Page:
I disrespectfully disagree. For a comic relief element in an incredibly dark and depressing story (Chronicles/Legends), the Kender were perfect. I would argue (and often do) that Tas is the main character of the story, based on the criteria that a protagonist usually grows and becomes better during the course of a story.

No one grows more than Tas does in DragonLance (Chron/Leg).

They are the Jar Jar Binks of fantasy. Some stories can only be made worse by introducing unnecessarily childish comic relief.

I'm gonna hazard a guess that you didn't approve of tinker gnomes or gully dwarves, either.

For all the acclaim they've garnered, I think most people would have to admit that many of the Dragonlance books were not great literature. Chronicles started out pretty weak, but gained steam as it went along. The phrase "Look, Raist, bunnies!" is still with me decades later, so I'd call Legends pretty good novels. Whatever Dragonlance Book No. 256 was, I somehow doubt that it could match that level of quality.

Goblin Squad Member

I never read a Dragonlance book I didn't like....Of course, I never read one.

Now, if you want to talk Forgotten Realms....Actually, I never read one of those either. But it was conceived by a Canadian, so it must be good.

Scarab Sages Goblin Squad Member

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The Dragonlance book I liked most wasn't a novel at all. It was The Guide to Taladas, a sourcebook for a separate continent on the same planet. It included cultures based on ancient Rome, Inuit tribes, the Uigar (or Uyghur) people, goblins who built towns and fought elf tribes who migrated with their herds, paranoid "emo" kender, and gnomes who were competent engineers. The companion book allowed players to make characters who were pseudo-Roman minotaurs, lizardfolk and yeti. The setting also included dragons whose alignment wasn't keyed to their scale color. Not so revolutionary now, but pretty impressive for TSR in 1989.

Goblin Squad Member

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Lord Soth.
That is all.

Sovereign Court Goblin Squad Member

Forest King was one the last good novels imo as it finally explained the whole kender naming a nation after a former leader, but that leader was an elf and we all know that kender came from gnomes via the greygem and not from elves ... and how exactly does this blatant contradiction make any sense? I won't spoil it, but it was a very simple explanation that made sense in the context of the book. Maybe not the best explanation, but rather a 'historians are idiots' style of explanation.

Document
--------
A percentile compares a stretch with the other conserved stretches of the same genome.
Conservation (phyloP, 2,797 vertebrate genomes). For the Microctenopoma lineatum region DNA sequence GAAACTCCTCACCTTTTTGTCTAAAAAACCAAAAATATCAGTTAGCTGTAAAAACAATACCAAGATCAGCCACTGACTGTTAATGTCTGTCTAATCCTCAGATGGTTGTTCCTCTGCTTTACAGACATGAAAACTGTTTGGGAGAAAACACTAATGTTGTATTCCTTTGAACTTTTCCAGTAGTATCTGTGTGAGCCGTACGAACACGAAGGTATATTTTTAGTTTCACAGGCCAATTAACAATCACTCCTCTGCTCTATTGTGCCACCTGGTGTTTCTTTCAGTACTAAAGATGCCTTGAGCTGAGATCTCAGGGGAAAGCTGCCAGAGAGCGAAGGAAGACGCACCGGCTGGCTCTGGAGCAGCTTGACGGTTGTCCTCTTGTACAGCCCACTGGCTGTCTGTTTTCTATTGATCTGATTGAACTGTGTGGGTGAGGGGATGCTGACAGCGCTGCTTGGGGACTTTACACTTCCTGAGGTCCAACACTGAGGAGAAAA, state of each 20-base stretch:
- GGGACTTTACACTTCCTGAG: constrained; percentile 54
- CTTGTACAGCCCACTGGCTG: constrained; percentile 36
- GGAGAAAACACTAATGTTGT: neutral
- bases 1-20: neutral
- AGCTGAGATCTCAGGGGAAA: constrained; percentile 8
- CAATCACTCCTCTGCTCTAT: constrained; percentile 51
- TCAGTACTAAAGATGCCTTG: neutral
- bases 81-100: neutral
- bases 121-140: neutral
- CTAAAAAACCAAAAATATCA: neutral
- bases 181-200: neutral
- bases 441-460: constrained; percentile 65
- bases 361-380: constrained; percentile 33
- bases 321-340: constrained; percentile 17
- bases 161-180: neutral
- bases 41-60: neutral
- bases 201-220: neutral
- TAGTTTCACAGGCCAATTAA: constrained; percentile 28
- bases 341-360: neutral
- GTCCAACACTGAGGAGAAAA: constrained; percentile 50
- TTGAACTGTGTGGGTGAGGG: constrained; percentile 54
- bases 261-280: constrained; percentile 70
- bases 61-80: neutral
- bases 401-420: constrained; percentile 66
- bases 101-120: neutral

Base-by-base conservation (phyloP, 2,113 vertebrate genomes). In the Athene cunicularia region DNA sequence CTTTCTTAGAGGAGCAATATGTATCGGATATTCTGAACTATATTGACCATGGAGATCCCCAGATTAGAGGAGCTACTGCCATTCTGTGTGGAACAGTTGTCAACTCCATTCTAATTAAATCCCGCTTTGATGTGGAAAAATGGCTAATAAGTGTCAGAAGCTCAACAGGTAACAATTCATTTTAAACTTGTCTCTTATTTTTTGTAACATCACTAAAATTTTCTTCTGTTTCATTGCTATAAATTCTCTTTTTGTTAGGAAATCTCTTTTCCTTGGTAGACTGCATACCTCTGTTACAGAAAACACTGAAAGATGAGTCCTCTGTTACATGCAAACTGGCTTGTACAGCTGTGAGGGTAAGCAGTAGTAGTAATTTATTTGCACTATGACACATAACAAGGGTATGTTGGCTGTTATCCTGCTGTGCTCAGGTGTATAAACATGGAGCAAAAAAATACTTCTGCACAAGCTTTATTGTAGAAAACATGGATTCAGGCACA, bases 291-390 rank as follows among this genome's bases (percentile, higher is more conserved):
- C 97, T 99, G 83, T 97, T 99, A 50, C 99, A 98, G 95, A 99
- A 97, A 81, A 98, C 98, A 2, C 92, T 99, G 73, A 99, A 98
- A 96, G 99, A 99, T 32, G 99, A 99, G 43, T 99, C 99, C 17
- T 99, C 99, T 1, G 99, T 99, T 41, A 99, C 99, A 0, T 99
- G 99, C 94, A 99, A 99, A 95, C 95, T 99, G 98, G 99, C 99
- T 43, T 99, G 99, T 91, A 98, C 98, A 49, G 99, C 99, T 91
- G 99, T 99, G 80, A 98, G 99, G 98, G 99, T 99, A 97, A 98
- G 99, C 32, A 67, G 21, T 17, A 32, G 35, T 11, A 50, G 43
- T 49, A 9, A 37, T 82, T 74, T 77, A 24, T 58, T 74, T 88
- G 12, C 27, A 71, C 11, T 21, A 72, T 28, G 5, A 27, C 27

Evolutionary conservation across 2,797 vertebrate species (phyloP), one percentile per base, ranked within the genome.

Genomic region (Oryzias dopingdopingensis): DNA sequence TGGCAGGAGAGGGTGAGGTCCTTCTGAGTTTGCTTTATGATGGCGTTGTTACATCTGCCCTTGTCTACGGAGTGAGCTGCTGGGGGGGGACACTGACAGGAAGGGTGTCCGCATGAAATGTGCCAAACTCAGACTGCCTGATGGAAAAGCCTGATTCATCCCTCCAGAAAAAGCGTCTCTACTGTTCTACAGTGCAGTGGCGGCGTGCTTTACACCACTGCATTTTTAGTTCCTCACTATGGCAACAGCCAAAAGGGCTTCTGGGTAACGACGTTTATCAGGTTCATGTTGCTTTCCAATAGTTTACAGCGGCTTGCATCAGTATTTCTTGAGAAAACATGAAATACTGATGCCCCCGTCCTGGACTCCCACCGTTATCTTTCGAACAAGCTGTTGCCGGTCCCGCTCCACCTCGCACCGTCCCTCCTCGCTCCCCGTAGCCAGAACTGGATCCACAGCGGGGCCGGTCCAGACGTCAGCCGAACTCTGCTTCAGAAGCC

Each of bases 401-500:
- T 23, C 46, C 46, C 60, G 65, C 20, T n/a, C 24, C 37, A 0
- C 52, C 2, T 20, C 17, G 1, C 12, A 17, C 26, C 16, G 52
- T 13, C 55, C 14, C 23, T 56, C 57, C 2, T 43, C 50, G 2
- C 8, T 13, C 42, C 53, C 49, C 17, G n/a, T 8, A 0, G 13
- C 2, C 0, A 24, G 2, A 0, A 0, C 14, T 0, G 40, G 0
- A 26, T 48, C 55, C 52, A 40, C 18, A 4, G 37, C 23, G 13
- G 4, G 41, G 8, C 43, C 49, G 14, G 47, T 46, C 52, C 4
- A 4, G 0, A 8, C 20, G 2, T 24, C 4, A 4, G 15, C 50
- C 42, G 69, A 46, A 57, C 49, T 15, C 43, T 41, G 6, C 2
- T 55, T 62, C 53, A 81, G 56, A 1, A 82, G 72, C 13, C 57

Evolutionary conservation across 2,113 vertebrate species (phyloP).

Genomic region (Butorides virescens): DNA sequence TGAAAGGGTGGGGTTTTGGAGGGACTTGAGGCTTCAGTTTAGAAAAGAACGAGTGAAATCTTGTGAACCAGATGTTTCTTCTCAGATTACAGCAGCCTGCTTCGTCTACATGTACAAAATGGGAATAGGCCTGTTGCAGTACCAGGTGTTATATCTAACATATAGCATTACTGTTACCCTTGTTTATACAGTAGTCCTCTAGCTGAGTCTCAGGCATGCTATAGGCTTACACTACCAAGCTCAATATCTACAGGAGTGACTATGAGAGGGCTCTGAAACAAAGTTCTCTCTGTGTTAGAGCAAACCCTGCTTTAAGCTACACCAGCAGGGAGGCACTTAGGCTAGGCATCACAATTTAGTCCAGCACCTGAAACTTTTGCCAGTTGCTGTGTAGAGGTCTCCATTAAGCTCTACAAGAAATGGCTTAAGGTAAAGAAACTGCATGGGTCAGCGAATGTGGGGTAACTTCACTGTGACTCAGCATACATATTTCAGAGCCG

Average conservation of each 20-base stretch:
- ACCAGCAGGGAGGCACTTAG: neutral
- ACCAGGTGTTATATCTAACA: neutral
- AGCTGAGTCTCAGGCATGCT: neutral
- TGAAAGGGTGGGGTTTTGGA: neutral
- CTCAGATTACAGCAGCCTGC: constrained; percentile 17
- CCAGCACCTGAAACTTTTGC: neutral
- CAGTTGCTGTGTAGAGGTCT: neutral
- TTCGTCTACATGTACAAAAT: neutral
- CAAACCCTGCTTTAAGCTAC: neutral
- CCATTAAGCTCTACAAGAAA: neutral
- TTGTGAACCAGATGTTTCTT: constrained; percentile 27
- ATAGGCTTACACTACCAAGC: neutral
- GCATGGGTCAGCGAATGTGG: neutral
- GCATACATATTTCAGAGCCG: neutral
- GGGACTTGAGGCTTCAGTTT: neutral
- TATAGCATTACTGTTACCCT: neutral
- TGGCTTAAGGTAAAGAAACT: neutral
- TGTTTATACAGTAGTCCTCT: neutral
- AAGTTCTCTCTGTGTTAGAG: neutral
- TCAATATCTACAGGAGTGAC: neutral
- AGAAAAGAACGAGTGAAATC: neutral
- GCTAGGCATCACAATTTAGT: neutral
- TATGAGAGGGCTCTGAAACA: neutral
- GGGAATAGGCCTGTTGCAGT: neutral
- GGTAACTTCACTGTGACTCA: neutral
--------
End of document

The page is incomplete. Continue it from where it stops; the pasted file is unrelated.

They made a trilogy based in Taladas. Wasn't too bad.

The ogres trilogy on the other hand? Meandering plot. I hate baddies who sit around forever waiting to act and then instead of acting at certain points in history when it would've made sense they act when it doesn't.
And don't get me started on Solamnia getting cannons and fighting some giant golem thing that doesn't fit Krynnish history at all. >.^

Scarab Sages Goblin Squad Member

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To me, Krynnish history went totally off the rails when TSR developed a new game system and decided to force Dragonlance into it somehow.

The gods make and populate the planet. The greygem warps a lot of animals and people into monsters and weird fantasy races. People become arrogant and anger the gods, who slam comets into the planet, but stop short of killing everyone. Clerics lose their powers for a couple of hundred years because the gods are still sulking. Big stuff happens when the gods get over their sulk and start meddling with the world again. A mortal almost turns the local Deities and Demigods into a Monster Manual*, but changes his mind in suitably epic fashion. With time travel, even that is successfully blended into the main arc of the world's history. No problem for me so far.

Within a couple of decades after the whole centuries-long arrogant people/sulking gods arc is resolved, arcane and divine magic suddenly change completely, with wizards and clerics being replaced by totally different classes. A forgotten god decides to end the world, and all kinds of other unprecedented mayhem breaks loose. Whammo. You lost me, TSR.

*Goes on a god-slaying expedition, for those too young to catch the book title references.

Edit: Oops, we're way off topic again. Sorry.

For the record, I agree with those who say that we should wait and see what changes in each Alpha version before we decide that any given class will be crippled in the live game. Pointing out the imbalanced elements in each Alpha version is fine. Assuming that those imbalances will persist into EE and OE might be unwarranted.